Explosions caused by leaking gas pipes under city streets have frequently made headlines in recent years, including one that leveled an apartment building in New York this spring. But while the problem of old and failing pipes has garnered much attention, methods for addressing such failing infrastructure have lagged far behind.
Typically, leaks are found using aboveground acoustic sensors, which listen for faint sounds and vibrations caused by leakage, or in-pipe detectors, which sometimes use video cameras to look for signs of pipe breaks. But all such systems are very slow, and can miss small leaks altogether.
Manufacturing Method Key to ‘Soft’ Machines, Robots
Researchers have developed a technique that might be used to produce “soft machines” made of elastic materials and liquid metals for potential applications in robotics, medical devices and consumer electronics. Such an elastic technology could make possible robots that have sensory skin and stretchable garments that people might wear to interact with computers or for therapeutic purposes.
However, new manufacturing techniques must be developed before soft machines become commercially practical, says Rebecca Kramer, an assistant professor of mechanical engineering at Purdue Univ. She and her students are working to develop the fabrication technique, which uses a custom-built 3-D printer. Recent findings show how to use the technique to create devices called strain gauges, which are commonly found in many commercial applications to measure how much something is stretching.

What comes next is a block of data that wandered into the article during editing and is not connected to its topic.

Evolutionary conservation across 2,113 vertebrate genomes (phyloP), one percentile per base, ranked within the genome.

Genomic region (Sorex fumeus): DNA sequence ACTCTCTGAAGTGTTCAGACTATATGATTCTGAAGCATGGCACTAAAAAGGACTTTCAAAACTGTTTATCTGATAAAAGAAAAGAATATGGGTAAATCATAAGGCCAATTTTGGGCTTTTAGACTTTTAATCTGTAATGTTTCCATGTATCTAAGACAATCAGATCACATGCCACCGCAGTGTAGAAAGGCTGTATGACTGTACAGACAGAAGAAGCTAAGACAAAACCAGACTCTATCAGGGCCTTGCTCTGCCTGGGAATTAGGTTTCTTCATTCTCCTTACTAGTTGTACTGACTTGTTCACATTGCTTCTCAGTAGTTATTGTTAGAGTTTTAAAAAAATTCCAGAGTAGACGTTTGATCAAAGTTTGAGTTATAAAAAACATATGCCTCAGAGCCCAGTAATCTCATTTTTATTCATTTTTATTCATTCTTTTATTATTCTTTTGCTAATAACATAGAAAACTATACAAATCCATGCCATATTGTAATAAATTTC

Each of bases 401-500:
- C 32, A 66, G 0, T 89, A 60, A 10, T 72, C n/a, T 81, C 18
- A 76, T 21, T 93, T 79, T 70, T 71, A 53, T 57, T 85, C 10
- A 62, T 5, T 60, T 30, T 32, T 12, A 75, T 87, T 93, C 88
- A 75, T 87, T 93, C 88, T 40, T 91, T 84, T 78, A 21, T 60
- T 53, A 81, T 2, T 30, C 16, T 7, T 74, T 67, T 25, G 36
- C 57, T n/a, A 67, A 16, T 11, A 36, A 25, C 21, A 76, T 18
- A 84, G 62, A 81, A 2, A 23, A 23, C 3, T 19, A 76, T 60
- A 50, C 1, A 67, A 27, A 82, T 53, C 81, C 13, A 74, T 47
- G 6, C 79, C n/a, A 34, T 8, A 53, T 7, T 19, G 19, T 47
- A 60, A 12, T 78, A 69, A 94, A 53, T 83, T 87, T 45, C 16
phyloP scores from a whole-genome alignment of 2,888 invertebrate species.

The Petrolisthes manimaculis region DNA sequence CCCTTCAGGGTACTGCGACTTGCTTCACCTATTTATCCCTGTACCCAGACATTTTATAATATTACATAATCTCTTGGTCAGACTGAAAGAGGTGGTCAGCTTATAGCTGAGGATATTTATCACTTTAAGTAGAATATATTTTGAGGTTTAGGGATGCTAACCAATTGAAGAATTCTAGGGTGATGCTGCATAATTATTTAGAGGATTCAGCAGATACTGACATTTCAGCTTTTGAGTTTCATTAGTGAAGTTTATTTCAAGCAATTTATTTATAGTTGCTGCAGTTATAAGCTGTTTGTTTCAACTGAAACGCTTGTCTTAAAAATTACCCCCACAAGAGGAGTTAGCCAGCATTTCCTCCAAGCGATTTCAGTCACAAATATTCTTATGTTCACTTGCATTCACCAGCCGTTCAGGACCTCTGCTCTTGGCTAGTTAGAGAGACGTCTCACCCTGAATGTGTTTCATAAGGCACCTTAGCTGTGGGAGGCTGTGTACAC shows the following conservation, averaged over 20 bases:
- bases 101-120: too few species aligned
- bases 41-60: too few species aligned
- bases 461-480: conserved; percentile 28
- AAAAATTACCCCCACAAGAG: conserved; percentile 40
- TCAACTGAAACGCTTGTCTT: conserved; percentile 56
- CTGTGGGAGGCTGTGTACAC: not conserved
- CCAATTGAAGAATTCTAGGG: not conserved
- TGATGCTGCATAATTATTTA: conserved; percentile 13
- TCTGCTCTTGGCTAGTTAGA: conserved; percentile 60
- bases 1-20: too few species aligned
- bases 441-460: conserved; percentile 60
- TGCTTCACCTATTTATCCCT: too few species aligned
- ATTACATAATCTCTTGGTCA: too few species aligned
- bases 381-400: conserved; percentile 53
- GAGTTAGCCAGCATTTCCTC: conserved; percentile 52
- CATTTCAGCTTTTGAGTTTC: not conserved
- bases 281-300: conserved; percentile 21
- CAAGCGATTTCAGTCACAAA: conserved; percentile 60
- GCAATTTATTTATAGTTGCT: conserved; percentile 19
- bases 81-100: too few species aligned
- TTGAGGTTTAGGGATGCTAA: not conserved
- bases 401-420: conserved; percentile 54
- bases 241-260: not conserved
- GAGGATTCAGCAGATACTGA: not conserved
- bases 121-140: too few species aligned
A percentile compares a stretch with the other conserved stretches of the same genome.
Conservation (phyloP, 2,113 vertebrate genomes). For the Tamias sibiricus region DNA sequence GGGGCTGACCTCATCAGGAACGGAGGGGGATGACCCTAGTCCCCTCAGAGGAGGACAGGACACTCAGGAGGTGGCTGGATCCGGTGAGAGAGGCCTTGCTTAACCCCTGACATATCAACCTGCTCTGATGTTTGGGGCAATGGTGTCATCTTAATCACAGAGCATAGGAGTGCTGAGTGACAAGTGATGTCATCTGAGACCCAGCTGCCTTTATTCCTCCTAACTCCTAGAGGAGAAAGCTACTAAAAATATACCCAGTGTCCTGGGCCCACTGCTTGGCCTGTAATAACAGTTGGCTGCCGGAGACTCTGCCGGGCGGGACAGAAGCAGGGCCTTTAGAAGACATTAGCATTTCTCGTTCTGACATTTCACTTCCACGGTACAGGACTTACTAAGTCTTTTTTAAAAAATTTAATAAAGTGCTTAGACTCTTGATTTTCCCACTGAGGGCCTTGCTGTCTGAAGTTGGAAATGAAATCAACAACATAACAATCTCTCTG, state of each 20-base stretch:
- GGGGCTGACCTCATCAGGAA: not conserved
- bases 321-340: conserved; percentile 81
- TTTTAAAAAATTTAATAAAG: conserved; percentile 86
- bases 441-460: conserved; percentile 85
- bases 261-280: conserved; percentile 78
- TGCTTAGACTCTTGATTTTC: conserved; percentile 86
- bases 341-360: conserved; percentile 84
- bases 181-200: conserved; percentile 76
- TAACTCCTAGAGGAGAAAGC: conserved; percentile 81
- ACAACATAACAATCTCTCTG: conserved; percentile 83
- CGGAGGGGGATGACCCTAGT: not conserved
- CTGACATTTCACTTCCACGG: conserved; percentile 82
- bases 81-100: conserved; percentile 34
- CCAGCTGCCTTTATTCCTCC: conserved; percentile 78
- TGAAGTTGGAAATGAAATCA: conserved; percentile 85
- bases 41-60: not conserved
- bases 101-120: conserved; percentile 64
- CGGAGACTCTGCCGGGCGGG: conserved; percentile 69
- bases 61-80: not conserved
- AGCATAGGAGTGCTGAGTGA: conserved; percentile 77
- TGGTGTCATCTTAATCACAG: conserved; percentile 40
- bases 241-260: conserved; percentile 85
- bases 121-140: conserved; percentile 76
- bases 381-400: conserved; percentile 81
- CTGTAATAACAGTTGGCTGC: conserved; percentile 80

Engineer Jack Marshall held his breath. The “heart” of the James Webb Space Telescope hung from a cable 30 feet in the air as it was lowered slowly into the massive thermal vacuum chamber at NASA’s Goddard Space Flight Center.
This “heart” of Webb is called the ISIM or Integrated Science Instrument Module, which along with its thermal vacuum test frame and supporting hardware, weighs about as much as an elephant. Within this test frame, ISIM sits inside a big-mirrored cube of cryo-panels and blankets. This process can be seen in a video by a Goddard videographer.
Researchers Create Ultra-thin Wires for Quantum Computing
Take a fine strand of silica fiber, attach it at each end to a slow-turning motor, gently torture it over an unflickering flame until it just about reaches its melting point and then pull it apart. The middle will thin out like a piece of taffy until it is less than half a micron across — about 200 times thinner than a human hair.
That, according to researchers at the Joint Quantum Institute at the Univ. of Maryland, is how you fabricate ultra-high transmission optical nanofibers, a potential component for future quantum information devices, which they describe in American Institute of Physics Publishing’s journal AIP Advances.
EPFL scientists have developed a mathematical model to minimize the infrastructure and operational costs of the TOSA ultra-rapid rechargeable electric bus system.